The orchestrations are generally pleasant and unobtrusive. The recitatives illustrated with woodwind add little to the experience, but the extra percussion and brass in big choruses is splendid. Beecham was a great natural musician even if his comprehension of the score as an artistic whole seems strange. The subtle glow of Mozartian horns in “Will the sun forget to streak” is attractive, even if its location before the chorus “Praise the Lord” completely undoes its dramatic motivation. After all, the Queen of Sheba’s gorgeous tribute to Solomon’s greatness ought to occur after she has experienced the full grandeur and power of the music that leads up to it. In my opinion, Handel intended for the chorus “Praise the Lord” to stun the foreign Queen into admiration, and it marks the climax of a patiently developed dramatic crescendo. Even John Eliot Gardiner missed the point of this dramatic development in his otherwise magnificent 1984 recording. But whereas Gardiner was guilty of minor tampering with the order of the score while aware of the oratorio’s overall quality, Beecham could not resist reordering most of it into a two-part entertainment that only bears loose resemblance to Handel’s original structure. The chorus “From the censer curling rise” that should open Handel’s Act 2 is shunted to the end of a cobbled together “Part 1”, and occurs after most of the action Handel originally placed in Act III. The so-called “Arrival of the Queen of Sheba” – nicely played by the Royal Philharmonic Orchestra – was placed by Handel at the beginning of Act 3, but Beecham places it remarkably soon after Solomon’s wedding night. It seems that no sooner is one Queen dealt with than another presents herself (and with no harlots in between).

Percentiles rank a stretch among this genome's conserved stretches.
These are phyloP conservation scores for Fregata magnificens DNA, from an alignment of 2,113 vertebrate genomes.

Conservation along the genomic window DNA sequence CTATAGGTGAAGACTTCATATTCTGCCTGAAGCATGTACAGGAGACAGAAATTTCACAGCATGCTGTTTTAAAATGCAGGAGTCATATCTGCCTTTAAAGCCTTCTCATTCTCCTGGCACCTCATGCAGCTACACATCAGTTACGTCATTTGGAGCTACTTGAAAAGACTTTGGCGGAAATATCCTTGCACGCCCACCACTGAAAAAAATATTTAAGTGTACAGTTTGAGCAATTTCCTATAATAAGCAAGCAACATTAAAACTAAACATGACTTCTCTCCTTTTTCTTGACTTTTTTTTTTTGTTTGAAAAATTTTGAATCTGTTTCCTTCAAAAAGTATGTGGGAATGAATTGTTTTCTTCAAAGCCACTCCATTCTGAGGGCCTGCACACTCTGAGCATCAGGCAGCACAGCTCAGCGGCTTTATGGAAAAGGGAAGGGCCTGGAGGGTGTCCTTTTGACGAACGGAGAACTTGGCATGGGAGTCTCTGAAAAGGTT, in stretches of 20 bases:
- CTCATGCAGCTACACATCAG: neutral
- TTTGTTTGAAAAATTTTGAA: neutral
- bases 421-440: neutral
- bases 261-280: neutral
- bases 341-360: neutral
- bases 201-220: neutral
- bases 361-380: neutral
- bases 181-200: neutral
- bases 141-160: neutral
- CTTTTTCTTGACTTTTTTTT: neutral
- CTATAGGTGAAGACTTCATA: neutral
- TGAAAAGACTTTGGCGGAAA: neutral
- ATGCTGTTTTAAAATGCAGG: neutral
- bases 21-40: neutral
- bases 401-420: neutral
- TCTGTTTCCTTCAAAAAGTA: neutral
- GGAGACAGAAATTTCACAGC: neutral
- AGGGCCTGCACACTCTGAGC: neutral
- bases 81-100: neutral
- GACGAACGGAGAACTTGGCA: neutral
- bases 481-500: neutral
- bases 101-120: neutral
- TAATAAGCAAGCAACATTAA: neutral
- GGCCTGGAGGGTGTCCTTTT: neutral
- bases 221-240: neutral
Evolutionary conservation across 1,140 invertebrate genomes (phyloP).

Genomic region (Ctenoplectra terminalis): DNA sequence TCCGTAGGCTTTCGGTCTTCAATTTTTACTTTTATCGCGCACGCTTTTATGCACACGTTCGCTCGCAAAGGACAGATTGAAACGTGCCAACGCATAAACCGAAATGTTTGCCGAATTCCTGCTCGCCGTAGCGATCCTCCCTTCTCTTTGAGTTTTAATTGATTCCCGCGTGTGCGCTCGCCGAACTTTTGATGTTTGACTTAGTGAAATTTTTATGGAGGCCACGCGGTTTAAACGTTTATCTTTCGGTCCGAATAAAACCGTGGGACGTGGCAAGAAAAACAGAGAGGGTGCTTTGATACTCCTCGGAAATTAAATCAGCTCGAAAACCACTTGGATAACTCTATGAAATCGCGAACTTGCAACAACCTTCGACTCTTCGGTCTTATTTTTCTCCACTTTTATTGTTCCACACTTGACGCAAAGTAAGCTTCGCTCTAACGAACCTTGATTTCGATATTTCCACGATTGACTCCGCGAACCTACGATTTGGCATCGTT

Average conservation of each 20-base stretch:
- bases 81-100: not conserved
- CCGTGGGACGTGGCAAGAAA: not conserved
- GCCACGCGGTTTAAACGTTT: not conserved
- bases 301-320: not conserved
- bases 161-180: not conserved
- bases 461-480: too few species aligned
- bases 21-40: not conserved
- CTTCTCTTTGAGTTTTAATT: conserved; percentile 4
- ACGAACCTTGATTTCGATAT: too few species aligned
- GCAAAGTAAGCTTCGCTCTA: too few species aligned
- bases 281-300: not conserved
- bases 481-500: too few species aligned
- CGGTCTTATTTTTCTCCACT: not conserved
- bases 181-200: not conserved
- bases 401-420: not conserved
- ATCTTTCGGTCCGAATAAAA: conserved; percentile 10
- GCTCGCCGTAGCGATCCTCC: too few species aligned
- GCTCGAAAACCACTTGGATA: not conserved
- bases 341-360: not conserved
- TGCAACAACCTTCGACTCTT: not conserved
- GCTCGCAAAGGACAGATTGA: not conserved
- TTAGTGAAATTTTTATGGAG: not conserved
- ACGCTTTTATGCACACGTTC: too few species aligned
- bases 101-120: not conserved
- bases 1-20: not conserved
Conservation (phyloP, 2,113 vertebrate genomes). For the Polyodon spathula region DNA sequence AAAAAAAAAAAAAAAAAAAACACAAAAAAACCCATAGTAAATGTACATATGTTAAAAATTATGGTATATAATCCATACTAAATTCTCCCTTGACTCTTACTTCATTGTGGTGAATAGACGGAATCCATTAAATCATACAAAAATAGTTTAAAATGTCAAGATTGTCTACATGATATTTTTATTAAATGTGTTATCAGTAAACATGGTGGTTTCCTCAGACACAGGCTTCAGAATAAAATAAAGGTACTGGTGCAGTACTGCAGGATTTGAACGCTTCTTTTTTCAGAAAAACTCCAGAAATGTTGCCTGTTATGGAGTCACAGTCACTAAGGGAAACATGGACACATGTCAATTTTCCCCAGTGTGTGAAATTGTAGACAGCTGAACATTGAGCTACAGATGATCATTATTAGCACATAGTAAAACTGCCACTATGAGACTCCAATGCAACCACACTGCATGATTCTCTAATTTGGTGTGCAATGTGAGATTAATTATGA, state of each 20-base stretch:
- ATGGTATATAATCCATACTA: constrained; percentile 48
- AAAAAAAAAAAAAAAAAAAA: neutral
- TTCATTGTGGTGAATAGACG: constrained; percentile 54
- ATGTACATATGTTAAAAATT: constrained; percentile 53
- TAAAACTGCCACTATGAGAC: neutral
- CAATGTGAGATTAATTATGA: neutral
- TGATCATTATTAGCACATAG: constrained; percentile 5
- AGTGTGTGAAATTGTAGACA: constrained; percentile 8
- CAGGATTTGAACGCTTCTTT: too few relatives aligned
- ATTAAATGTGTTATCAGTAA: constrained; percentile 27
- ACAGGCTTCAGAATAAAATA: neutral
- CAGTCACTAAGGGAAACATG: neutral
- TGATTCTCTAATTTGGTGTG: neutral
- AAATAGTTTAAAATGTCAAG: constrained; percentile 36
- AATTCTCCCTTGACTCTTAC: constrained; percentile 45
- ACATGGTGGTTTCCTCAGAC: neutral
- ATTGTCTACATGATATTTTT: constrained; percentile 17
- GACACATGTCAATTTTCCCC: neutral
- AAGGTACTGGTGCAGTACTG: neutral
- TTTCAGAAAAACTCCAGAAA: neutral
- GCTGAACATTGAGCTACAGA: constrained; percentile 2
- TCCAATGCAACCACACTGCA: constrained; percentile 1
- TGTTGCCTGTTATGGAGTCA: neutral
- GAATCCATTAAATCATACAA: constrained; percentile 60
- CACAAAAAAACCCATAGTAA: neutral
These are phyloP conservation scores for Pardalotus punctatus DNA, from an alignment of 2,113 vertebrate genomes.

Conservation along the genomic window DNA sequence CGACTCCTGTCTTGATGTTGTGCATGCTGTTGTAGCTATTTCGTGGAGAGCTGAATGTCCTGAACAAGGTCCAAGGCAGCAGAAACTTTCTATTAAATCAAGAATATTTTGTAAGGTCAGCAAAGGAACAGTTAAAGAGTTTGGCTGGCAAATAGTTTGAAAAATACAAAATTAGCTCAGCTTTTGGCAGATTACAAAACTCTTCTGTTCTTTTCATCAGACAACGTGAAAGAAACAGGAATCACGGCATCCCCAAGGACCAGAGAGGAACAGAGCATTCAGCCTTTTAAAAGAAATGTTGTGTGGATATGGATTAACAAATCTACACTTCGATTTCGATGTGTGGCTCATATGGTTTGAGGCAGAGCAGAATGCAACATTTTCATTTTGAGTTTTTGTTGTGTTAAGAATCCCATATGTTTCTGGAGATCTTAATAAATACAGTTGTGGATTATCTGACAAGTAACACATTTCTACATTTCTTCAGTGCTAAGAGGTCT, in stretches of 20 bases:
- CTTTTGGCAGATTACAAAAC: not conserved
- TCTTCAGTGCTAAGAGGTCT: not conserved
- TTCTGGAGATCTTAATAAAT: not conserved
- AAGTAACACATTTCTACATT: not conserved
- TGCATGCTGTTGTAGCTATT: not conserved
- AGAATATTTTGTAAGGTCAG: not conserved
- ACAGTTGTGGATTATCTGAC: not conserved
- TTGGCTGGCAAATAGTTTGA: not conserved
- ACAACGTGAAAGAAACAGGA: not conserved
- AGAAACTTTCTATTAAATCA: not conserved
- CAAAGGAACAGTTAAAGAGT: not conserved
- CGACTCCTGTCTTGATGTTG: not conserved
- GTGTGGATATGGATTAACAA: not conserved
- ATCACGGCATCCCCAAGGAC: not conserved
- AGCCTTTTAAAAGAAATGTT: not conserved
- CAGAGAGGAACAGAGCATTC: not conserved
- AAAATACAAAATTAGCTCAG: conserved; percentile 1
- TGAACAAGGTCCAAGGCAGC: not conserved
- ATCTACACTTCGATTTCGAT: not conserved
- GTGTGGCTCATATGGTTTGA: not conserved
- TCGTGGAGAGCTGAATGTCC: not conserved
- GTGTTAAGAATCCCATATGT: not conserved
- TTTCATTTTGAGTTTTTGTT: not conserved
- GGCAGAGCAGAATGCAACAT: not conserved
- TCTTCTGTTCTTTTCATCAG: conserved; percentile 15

Beecham’s alterations to Handel’s instrumentation and fruitless reordering of the numbers might not be considered ideal these days, but they do not offend me as much as the entire omission of the Judgment scene. What is the biblical King Solomon remembered for if not his alleged wisdom? Furthermore, Handel’s genius as a musical dramatist was rarely more evident than in the true mother’s grieving plea “Can I see my infant gored?”, and the jarring contrast with the imposter’s sneering contribution “Thy sentence, great King, is prudent and wise”. Beecham’s decision to cut the emotional and dramatic heart of the oratorio is unforgivable: it is like hearing Messiah without the section stretching from “He was despised” to “Thou shalt break them”. Beecham instead produces a parody that only dwells on the King’s sexual adventures with his new Queen, and his desire to show off in front of the Queen of Sheba. Sadly, wisdom is lacking from this arrangement in both literal and artistic ways.